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2 Gent. I thought, she had some great matter there in hand, for she hath privately, twice or thrice a-day, ever since the death of Hermione, visited that removed house. Shall we thither, and with our company piece the rejoycing?
I Gent. Who would be thence, that has the benefit of access ? every wink of an eye, some new grace will be born: our absence makes us unthrifty to our knowledge. Let’s along. [Exeunt.
Aut. Now, had not I the dash of my former life in me, would preferment drop on my head. I brought the old man and his son aboard the prince; told him, I heard them talk of a farthel, and I know not what: but he at that time, over-fond of the shepherd's daughter (so he then took her to be) who began to be much seasick, and himself little better, extremity of weather continuing, this mystery remained undiscover’d. But 'tis all one to me; for had I been the finder out of this secret, it would not have relish'd among my other discredits.
Enter Shepherd, and Clown. Here come those I have done good to against my will, and already appearing in the blossoms of their fortune.
Shep. Come, boy, I am past more children; but thy sons and daughters will be all gentlemen born.
Clo. You are well met, sir; [to Autolicus.] you denied to fight with me the other day, because I was no gentleman born: see you these cloths ? say, you see them not, and think me still no gentleman born: you were best say, these robes are not gentlemen born. Give me the lie; do; and try whether I am not now a gentleman born.
Aut. I know, you are now, sir, a gentleman born.
. So you have; but I was a gentleman born before my father : for the king's fon took me by the hand, and call’d me brother; and then the two kings call’d my
father brother; and Vol. II.
as we are.
then the prince my brother, and the princess my sister callid my father, father; and so we wept: and there was the first gentlemanlike tears that ever we shed.
Shep. We may live, son, to shed many more. Clo. Ay, or else’twere hard luck, being in so preposterous estate Aut. I humbly beseech you, fir, to pardon me all the faults I have committed to your worship, and to give me your good report to the prince, my master.
Shep. Pr’ythee, son, do; for we must be gentle, now we are gentlemen.
Clo. Thou wilt amend thy life?
Clo. Give me thy hand; I will swear to the prince, thou art as honest a true fellow as any is in Bithynia.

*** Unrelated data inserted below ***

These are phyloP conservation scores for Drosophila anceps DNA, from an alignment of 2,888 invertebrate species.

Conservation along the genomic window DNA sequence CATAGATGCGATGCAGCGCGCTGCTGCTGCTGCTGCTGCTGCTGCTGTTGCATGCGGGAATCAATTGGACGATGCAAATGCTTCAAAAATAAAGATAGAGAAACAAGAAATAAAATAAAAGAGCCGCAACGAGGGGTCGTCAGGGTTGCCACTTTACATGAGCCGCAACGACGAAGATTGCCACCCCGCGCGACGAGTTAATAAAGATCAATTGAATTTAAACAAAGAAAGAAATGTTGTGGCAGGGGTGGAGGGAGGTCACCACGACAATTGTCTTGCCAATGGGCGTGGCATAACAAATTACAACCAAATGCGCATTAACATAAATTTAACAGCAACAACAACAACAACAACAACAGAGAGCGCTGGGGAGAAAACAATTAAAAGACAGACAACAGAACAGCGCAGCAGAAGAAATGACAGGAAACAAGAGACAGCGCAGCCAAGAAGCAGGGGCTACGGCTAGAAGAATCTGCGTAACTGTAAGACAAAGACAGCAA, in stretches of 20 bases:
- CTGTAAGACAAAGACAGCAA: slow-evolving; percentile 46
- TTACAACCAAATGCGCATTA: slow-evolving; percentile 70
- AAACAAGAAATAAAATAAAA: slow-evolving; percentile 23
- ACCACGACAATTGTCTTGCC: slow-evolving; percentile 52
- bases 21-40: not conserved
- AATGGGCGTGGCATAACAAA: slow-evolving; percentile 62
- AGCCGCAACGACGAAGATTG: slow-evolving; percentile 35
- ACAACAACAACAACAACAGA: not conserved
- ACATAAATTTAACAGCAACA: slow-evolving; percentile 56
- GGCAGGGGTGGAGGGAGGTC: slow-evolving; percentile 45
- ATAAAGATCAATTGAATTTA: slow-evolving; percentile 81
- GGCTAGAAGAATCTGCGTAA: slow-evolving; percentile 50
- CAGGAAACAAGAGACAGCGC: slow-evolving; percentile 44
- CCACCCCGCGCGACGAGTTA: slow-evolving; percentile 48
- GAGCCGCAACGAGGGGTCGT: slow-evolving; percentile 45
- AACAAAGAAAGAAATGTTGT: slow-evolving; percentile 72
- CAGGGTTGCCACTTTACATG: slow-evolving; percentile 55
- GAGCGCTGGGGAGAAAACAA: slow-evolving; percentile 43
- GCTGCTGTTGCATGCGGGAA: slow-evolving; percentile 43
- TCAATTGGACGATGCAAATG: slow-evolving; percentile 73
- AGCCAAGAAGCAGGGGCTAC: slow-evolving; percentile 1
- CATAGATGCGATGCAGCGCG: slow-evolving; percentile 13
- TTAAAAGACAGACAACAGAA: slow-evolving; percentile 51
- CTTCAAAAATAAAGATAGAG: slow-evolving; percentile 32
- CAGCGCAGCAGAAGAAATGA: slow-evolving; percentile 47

Shep. You may say it, but not swear it.
Clo. Not swear it, now I am a gentleman ? let boors and franklins say it, I'll swear it.
Shep. How if it be false, fon?
Clo. If it be ne’er so false, a true gentleman may swear it in the behalf of his friend : and I'll swear to the prince, thou art a tall fellow of thy hands, and that thou wilt not be drunk; but I know thou art no tall fellow of thy hands, and that thou wilt be drunk; but I'll swear it; and I would thou would'st be a tall fellow of thy hands.
Aut. I'll prove so, sir, to my power.
Clo. Ay, by any means prove a tall fellow : if I do not wonder how thou dar'ít venture to be drunk, not being a tall fellow, trust me not. Hark! the kings and the princes our kindred are going to see the queen's picture. Come, follow us: we'll be thy good masters.
Lords, and Attendants.
That I have had of thee!
Leo. O Paulina,
Pau. As she liv'd peerless,
[Pau. draws a curtain, and discovers Her. standing like a statue.
Leo. Her natural posture !
Thou art Hermione ; or, rather, thou art she,
. O, not by much.
Leo. As now she might have done,
Per. And give me leave,
Pau. O, patience;
Cam. My lord, your forrow was too sore lay'd on,
Pol. Dear my brother,
Will piece up in himself.
Pau. Indeed, my lord,
Leo. Do not draw the curtain.
Pau. No longer shall you gaze on't, left your fancy
Leo. Let be, let be:
Pol. Masterly done!
Leo. The fixure of her eye has motion in't,
Pau. I'll draw the curtain :
Leo. O sweet Paulina,
Pau. I'm sorry, sir, I have thus far stirr’d you; but
Pau. Good my lord, forbear :